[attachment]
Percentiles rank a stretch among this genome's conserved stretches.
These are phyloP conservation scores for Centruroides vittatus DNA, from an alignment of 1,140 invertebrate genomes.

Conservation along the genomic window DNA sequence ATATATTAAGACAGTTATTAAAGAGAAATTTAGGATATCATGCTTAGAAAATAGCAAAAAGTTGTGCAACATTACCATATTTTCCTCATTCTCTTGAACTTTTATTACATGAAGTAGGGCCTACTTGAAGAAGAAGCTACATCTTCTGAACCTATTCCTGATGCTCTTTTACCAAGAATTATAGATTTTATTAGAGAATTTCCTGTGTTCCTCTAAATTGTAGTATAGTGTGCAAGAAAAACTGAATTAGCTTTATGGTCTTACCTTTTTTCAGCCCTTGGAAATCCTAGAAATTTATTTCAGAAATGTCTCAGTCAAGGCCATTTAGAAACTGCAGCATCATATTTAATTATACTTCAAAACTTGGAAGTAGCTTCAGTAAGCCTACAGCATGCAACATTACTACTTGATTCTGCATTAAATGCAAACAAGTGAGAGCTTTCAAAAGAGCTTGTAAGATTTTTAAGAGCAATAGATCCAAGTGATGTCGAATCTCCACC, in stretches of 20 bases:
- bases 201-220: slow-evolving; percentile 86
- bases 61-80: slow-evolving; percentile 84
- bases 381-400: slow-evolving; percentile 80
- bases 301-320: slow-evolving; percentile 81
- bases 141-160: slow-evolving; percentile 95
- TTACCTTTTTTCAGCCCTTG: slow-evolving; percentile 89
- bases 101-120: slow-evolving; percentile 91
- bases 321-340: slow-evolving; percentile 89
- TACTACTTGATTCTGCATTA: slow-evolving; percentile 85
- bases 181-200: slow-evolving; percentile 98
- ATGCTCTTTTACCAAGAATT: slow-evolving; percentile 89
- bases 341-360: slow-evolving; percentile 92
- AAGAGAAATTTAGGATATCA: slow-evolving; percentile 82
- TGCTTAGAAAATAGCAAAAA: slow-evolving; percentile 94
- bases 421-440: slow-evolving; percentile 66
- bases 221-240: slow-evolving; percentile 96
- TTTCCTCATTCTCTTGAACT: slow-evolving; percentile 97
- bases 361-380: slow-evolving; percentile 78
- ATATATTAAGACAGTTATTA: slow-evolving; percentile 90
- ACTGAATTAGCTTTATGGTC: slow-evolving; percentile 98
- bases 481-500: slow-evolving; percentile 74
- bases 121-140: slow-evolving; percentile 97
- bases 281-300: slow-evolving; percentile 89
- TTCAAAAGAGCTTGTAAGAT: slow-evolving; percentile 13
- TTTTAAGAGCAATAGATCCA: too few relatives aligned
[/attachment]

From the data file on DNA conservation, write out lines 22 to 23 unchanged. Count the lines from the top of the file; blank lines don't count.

- ATATATTAAGACAGTTATTA: slow-evolving; percentile 90
- ACTGAATTAGCTTTATGGTC: slow-evolving; percentile 98